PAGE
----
With roaring, rumbling and growling yesterday’s thunderstorm evidently scared away the last fragile remains of summer. It left behind a few white clouds over the Gerhard-Hanappi-Stadion which as well will soon cease to be.
Cumberland Studios: Marianne Vlaschits & Mirjam Schweiger
Die Künstlerinnen und Künstler standen kurz vor dem unfreiwilligen Auszug aus Ihren Wohnungen und Studios in der Wiener Cumberlandstraße, als Marianne Vlaschits und Mirjam Schweiger “$chwanger” Schweiger mich am 4. Juli 2014 in ihre Ateliers einluden. Zu den Bildern…
Failing Better with Marianne Vlaschits
Once again I learned that photography sometimes is like cooking: when you want to try something exciting for the first time, don’t do it in the presence of important guests. But I also learned that in Marianne’s presence, failing means that in the end it still is going to be an awesome afternoon resulting in pictures we both like – good to work with a professional. And just like Beckett writes: »Ever tried. Ever failed. No matter. Try again. Fail again. Fail better.«
I am also happy about the three derivative works that came from the shoot: a portrait of the photographer by Marianne (seen in pictures 4 + 5); a Feiyue »Vlaschits Edition« by me (from slipping on paint) and »Painting the Artist« by Hyo Lee.
And despite my clumsiness (that not only led to Feiyue »Vlaschits« but also saw a falling SB 800 just miss Marianne’s head), the Comme des Garçons-robe Marianne’s neighbour and fashion designer Thomas van der Jeught gave us in his infinite trust stayed clean.
Next Monday (23.6.2014) at the Archiv für Gegenwart (Mühlfeldgasse 5, 1020 Wien) you have the opportunity to see Marianne Vlaschits – who by the way is also responsible for the highly acclaimed cover art of Hercules and Love Affair’s latest album The Feast of the Broken Heart.
Project 12R: February
Gerd Ludwig at NHM
Thanks to the generosity of NHM’s communication department, I was lucky enough to receive an invitation for the opening function/book presentation last Tuesday. Apart from recommending to go and see the exhibition (until September) I took away some food for thought from the opening talks.
Christian Köberl, the museum’s director, explained how the Natural History Museum – an institution that is widely associated with stuffed animals and a vast collection of rocks – came to host an exhibition covering a problem that is clearly man-made. He linked it to two other exhibitions currently on display: Trading in Death – the Final Mass Extinction? has the commercial interest and its impact on nature as a common denominator. Experiment Life – Gabonionta overlaps as it shows the oldest complex life forms known to man, which share the time and the place (Gabon, 2.1 billion years ago) of a highly above average activity in natural nuclear chain reactions similar to the counterparts in man-made reactors nowadays. Whether there is a causal link to the advent of the first complex, colonial organisms is unclear but interesting.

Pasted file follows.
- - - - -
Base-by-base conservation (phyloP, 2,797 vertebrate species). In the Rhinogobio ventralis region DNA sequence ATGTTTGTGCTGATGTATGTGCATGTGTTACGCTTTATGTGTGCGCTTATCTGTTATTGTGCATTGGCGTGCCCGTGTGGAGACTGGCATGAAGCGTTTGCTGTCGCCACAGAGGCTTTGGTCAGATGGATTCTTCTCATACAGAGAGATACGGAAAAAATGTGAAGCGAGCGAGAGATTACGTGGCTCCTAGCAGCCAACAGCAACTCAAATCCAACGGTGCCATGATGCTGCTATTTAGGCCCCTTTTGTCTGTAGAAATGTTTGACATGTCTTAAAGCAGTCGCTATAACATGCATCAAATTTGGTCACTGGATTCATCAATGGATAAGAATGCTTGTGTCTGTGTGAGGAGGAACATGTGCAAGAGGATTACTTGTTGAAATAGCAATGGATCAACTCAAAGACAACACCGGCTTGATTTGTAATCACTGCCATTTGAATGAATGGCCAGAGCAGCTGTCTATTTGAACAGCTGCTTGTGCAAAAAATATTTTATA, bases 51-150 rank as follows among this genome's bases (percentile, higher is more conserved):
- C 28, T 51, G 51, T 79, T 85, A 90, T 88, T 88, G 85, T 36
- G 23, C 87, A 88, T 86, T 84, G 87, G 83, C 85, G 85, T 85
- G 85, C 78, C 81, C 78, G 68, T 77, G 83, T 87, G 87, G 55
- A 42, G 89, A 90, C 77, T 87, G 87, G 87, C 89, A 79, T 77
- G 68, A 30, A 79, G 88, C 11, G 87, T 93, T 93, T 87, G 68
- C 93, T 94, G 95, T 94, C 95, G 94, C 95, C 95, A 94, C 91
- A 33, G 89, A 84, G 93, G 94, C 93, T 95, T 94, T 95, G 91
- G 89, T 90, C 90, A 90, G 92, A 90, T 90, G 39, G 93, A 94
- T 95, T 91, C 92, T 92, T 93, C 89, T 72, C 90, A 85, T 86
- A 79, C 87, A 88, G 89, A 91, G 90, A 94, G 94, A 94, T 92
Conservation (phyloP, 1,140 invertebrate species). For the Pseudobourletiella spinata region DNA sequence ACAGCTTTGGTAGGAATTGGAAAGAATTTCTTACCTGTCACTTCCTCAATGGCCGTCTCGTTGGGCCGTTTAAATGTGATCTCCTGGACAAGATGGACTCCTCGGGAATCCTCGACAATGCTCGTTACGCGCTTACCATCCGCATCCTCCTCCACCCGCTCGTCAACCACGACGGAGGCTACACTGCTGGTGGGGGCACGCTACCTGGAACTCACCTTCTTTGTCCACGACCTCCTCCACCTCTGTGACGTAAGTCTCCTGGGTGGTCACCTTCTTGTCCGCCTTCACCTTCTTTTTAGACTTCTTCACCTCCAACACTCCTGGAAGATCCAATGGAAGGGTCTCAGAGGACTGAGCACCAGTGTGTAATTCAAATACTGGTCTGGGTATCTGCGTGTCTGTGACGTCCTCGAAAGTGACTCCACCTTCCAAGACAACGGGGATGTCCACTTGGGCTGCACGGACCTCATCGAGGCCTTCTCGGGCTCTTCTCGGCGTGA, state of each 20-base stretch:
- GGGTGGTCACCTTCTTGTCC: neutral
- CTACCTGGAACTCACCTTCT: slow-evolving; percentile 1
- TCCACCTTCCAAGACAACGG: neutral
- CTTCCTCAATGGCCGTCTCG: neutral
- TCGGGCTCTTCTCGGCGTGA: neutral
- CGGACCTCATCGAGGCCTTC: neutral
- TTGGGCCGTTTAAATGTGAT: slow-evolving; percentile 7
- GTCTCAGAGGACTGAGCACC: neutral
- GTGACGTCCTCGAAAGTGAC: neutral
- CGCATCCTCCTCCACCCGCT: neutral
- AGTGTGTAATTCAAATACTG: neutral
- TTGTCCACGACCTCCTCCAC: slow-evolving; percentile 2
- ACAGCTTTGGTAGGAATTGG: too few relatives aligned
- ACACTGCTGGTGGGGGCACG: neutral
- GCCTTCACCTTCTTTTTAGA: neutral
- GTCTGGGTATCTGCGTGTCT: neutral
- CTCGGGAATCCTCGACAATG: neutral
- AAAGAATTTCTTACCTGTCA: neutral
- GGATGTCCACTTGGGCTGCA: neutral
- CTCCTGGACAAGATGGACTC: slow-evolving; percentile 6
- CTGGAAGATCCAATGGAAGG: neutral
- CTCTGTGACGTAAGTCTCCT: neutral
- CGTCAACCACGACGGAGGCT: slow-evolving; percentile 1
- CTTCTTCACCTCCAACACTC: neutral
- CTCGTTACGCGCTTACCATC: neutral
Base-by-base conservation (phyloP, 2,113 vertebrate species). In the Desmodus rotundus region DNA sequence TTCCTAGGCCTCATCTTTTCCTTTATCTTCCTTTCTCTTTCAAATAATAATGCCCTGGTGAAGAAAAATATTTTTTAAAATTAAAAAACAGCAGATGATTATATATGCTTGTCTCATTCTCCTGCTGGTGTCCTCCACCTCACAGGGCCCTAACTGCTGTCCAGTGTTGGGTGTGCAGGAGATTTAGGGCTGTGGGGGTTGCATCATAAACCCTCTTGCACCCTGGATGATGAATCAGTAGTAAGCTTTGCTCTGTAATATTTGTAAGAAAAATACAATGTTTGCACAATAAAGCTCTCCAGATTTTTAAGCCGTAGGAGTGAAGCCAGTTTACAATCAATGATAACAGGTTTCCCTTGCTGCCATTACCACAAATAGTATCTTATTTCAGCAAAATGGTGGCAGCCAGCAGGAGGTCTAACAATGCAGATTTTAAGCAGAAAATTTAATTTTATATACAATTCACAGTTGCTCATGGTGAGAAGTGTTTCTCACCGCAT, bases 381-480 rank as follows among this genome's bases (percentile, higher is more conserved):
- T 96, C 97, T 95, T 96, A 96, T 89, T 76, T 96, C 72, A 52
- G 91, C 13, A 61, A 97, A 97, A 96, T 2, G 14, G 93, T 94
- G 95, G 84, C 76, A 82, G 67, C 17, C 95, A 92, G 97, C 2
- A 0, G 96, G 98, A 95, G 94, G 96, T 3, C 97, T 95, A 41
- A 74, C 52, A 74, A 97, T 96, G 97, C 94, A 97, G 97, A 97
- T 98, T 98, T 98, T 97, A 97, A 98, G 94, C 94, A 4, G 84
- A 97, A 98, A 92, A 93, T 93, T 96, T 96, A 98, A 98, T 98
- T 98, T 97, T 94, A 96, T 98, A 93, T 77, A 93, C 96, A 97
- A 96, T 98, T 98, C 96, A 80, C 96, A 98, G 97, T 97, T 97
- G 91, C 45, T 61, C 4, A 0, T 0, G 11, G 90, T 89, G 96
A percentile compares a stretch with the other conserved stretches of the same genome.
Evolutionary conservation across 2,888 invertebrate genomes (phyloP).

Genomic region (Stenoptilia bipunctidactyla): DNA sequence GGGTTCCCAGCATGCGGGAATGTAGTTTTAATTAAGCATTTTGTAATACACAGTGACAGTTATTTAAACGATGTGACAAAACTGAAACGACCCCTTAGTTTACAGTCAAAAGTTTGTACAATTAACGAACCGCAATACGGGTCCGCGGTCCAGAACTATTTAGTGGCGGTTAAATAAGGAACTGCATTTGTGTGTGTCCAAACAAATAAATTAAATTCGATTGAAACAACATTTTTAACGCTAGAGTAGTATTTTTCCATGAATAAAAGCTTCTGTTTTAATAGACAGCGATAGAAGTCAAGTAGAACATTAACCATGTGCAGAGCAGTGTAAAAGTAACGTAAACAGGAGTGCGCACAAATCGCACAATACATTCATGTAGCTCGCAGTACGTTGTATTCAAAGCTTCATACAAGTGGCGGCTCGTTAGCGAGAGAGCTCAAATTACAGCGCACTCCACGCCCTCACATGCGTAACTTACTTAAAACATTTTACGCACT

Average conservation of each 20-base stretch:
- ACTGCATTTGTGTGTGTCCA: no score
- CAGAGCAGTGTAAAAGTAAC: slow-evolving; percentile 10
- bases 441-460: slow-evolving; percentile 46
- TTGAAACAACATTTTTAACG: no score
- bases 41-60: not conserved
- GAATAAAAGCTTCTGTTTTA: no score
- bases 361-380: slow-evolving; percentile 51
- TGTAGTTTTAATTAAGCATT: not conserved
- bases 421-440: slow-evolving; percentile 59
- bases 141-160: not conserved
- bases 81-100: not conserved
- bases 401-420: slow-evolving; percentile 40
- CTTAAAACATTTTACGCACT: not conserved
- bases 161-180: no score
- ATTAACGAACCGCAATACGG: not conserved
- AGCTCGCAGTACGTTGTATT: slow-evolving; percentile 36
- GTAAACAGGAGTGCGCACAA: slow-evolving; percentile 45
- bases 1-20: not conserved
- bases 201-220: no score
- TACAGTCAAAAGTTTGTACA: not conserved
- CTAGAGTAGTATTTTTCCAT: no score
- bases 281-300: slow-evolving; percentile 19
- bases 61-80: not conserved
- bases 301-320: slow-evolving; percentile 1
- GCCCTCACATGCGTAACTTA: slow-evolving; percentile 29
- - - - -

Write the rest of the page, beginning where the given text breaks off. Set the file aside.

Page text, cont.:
The museum can shape the context and thus shape perception. By putting three different, seemingly unrelated temporal exhibitions on at the same time, a very constructive overlapping is created – interferences come into being simply through putting three seemingly unrelated things next to each other.
The power of a book
Lois Lammerhuber (of the book’s publisher Edition Lammerhuber) recounted the media reception. Despite the lack of a Chernobyl jubilee, all the important news outlets had already covered the publication and exhibition. When he asked German state TV, who filmed for two hours in the exhibition, why they were doing it, they answered: »Weil ein Buch erscheint« (»because a book is being published«, where the German »erscheinen« can both refer to an »appearance« as well as an »epiphany«). Lammerhuber was visibly impressed by how he, in letting a book appear, can force something onto the agenda of a world that would otherwise not have taken notice at that point in time.
As the two preconditions he identified Ludwig’s willingness to commit to such a long term project and his capability to make something visible.
Making a difference
Gerd Ludwig gave a few insights into the way he works. Even though the subject of his images is suffering and destruction, the are aesthetically pleasing. Aesthetics to him is the grammar of photography.
He views the fact that he does not have to work under a tight time constraint as his biggest privilege because it means that he can talk first and then take the pictures. The trust he establishes through the conversations greatly helps reduce the momentary amplification of suffering he inevitably causes by taking a picture.
He finished by telling a story from Sicily: one night an enormous number of starfish were washed ashore. In the morning, when the sun rose, they started to dry out and die. The children of the village noticed and started carrying them back to the water. An older man from the village stood and watched and said: »you can’t save them all, your enterprise is futile – the little you can do doesn’t make a difference«. One child, holding up a single starfish, replied: »And yet for this one, it does make a difference«. Ludwig wants to be this child always.
Access to our World
Finally, the section chief Michael P. Franz closed the circle Christian Koeberl established by opening the exhibition with a Gottfried Boehm quote: an image, he says, pre-formulates the access to our world.